The Connecting Church

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The Connecting Church The Connecting Church by Randy Frazee is based on a core idea that there is more room for life when you simplify or streamline your small group relationships to center on the people who live near you.  In fact, Frazee’s followup to The Connecting Church, Making Room For Life, is even more centered on that idea.

It sounds very good.  In fact, it sounds great.  When taken to its natural conclusion, it is the idea that by forming by small group out of people in my neighborhood, I have more time to really build those relationships.  Contrast this idea with the normal practice:

  • relationships I’m trying to develop in the neighborhood (because I’m trying to be a good neighbor)
  • relationships with the people in my small group
  • relationships with people in my Sunday School class (hypothetical…I don’t have these but you might)
  • relationships from the softball team, PTA, bunko group, choir, ministry team, etc.

Most of us are trying to develop group life relationships in addition to all the other relationships we already have.  It makes for a complicated life and one that predicts that none of our relationships really become the kind that are the redemptive, life-generating, refreshing kind that we really need.

The essence of Randy Frazee’s idea is that by doing everything (overstatement) with those I live near, I have a better opportunity to develop the kinds of relationships that I need.  Makes sense doesn’t it?  It did to Willow Creek, too, and was the basis for an interesting, but failed, experiment.  The emphasis they called “neighborhood groups” came directly out of Frazee’s ideas.

Let’s take a look at the advantages and disadvantages.


  • I streamline my relationships by forming my small group in the neighborhood.
  • If I’m part of an on-campus class, it could also be geographically organized (i.e., my class consists of people who are from my area of town and may even consist of all the groups from my area of town).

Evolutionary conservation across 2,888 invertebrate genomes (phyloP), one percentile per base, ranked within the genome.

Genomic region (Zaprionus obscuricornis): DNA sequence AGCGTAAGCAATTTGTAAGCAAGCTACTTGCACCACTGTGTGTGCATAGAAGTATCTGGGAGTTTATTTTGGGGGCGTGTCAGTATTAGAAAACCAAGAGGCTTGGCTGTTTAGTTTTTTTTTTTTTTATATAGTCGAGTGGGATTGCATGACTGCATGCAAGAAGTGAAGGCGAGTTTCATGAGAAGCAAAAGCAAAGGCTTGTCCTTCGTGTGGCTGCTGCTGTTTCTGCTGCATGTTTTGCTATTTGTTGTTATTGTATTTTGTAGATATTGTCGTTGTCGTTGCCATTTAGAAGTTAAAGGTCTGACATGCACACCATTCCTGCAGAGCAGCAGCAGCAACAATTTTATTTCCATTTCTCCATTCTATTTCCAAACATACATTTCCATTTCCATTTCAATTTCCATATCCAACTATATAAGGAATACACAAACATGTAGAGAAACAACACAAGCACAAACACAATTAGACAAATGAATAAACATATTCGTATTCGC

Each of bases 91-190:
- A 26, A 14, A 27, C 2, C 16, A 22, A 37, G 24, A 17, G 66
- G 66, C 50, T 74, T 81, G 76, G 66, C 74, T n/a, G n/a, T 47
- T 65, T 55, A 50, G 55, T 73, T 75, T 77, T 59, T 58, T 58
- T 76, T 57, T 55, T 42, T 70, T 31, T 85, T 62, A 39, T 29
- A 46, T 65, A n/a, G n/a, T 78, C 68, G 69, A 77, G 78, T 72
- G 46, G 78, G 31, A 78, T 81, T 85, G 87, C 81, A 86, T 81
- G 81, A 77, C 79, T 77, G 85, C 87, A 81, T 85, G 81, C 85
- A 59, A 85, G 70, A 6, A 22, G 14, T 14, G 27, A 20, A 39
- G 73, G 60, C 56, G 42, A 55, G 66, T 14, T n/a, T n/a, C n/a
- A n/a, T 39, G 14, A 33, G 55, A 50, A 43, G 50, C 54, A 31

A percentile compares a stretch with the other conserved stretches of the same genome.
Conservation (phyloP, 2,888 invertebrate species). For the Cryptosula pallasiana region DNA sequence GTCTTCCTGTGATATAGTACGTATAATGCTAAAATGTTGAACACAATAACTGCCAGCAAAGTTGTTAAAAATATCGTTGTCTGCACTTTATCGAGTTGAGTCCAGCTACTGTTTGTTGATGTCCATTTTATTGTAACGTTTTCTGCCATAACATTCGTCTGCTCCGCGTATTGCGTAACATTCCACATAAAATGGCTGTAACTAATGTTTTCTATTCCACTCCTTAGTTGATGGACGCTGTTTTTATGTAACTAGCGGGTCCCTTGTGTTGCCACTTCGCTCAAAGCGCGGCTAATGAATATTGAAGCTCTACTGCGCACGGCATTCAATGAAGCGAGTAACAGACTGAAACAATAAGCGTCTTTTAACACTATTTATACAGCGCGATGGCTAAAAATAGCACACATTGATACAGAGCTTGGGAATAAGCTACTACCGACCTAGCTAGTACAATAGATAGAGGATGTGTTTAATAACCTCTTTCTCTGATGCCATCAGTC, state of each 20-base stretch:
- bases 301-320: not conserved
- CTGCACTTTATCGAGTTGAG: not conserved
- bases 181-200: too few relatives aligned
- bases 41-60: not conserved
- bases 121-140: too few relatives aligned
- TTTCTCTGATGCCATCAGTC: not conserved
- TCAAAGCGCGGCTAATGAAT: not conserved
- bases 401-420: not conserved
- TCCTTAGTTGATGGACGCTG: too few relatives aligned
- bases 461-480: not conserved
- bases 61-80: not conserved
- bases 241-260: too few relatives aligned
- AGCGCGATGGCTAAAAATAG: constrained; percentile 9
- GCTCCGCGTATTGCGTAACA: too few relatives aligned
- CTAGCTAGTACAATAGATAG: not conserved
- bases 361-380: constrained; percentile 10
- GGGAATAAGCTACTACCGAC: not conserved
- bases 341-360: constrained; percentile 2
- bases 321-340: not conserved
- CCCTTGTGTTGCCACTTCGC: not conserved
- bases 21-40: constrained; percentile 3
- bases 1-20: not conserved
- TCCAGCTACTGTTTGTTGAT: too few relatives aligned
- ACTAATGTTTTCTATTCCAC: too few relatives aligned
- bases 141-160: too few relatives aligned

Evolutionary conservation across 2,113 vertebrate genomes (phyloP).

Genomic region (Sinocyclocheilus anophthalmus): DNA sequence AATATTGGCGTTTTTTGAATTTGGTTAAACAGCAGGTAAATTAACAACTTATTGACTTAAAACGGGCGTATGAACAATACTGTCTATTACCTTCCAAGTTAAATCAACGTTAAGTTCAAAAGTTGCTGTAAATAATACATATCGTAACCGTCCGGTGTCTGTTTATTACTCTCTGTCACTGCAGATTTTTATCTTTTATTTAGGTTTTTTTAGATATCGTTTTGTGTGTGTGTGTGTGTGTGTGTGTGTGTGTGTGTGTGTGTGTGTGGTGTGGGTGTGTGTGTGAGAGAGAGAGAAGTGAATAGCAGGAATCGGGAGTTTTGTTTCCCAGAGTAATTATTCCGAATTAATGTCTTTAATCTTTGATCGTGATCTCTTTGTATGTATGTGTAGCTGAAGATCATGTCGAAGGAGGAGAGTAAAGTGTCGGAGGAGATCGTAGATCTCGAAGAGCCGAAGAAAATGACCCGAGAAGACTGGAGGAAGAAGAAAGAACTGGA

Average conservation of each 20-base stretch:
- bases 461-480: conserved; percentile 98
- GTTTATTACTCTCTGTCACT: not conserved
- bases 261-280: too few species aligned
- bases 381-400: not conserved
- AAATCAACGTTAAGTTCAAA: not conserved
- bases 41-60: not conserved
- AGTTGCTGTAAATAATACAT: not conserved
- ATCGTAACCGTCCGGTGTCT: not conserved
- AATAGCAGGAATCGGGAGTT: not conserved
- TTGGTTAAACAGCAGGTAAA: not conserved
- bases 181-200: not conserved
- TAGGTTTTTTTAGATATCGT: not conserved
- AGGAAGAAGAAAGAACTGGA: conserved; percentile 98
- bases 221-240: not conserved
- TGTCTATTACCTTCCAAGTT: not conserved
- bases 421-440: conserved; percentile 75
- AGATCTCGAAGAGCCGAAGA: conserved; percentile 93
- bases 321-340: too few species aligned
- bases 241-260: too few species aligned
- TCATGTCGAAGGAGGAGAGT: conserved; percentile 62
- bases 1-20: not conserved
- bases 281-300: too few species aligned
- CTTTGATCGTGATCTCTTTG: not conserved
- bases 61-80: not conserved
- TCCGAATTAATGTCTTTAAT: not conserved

• Geography is no longer the best predictor of affinity.  I can easily have very little in common with the people who live on my street.
  • Few churches are really in a position to exclusively move this way because most members are already more connected with church people than with neighbors…regardless of geography.

The Connecting Church strategy is a little tricky.  It’s one that is quite alluring and it’s based on some very good principles and practices.  And yet, in many ways it is a very idealistic notion.  Under the heading that there are no problem-free solutions, this one has some great upside and may present a vision to be moved towards.  At the same time, most churches aren’t starting with a blank slate.  And at the end of the day, the hand that you’ve been dealt (the way things are right now) must be taken into consideration before moving in a new direction.

For a look at other small group ministry systems and strategies, take a look at How To Choose a Small Group System or Strategy.

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  1. Brian Owen on October 21, 2009 at 11:48 am

    I’d be curious to know why this model failed at Willow. This strategy is definitely an alluring one.

  2. Mark Howell on October 21, 2009 at 11:54 am

    Probably the chief reason had to do with a determination to ditch previous models in favor of the neighborhood concept. Very difficult to transition from the residue of multiple layers of mixed effectiveness to a single new idea. If they had it to do over again, they probably would introduce it as a way of launching new groups as opposed to converting everything to the neighborhood idea.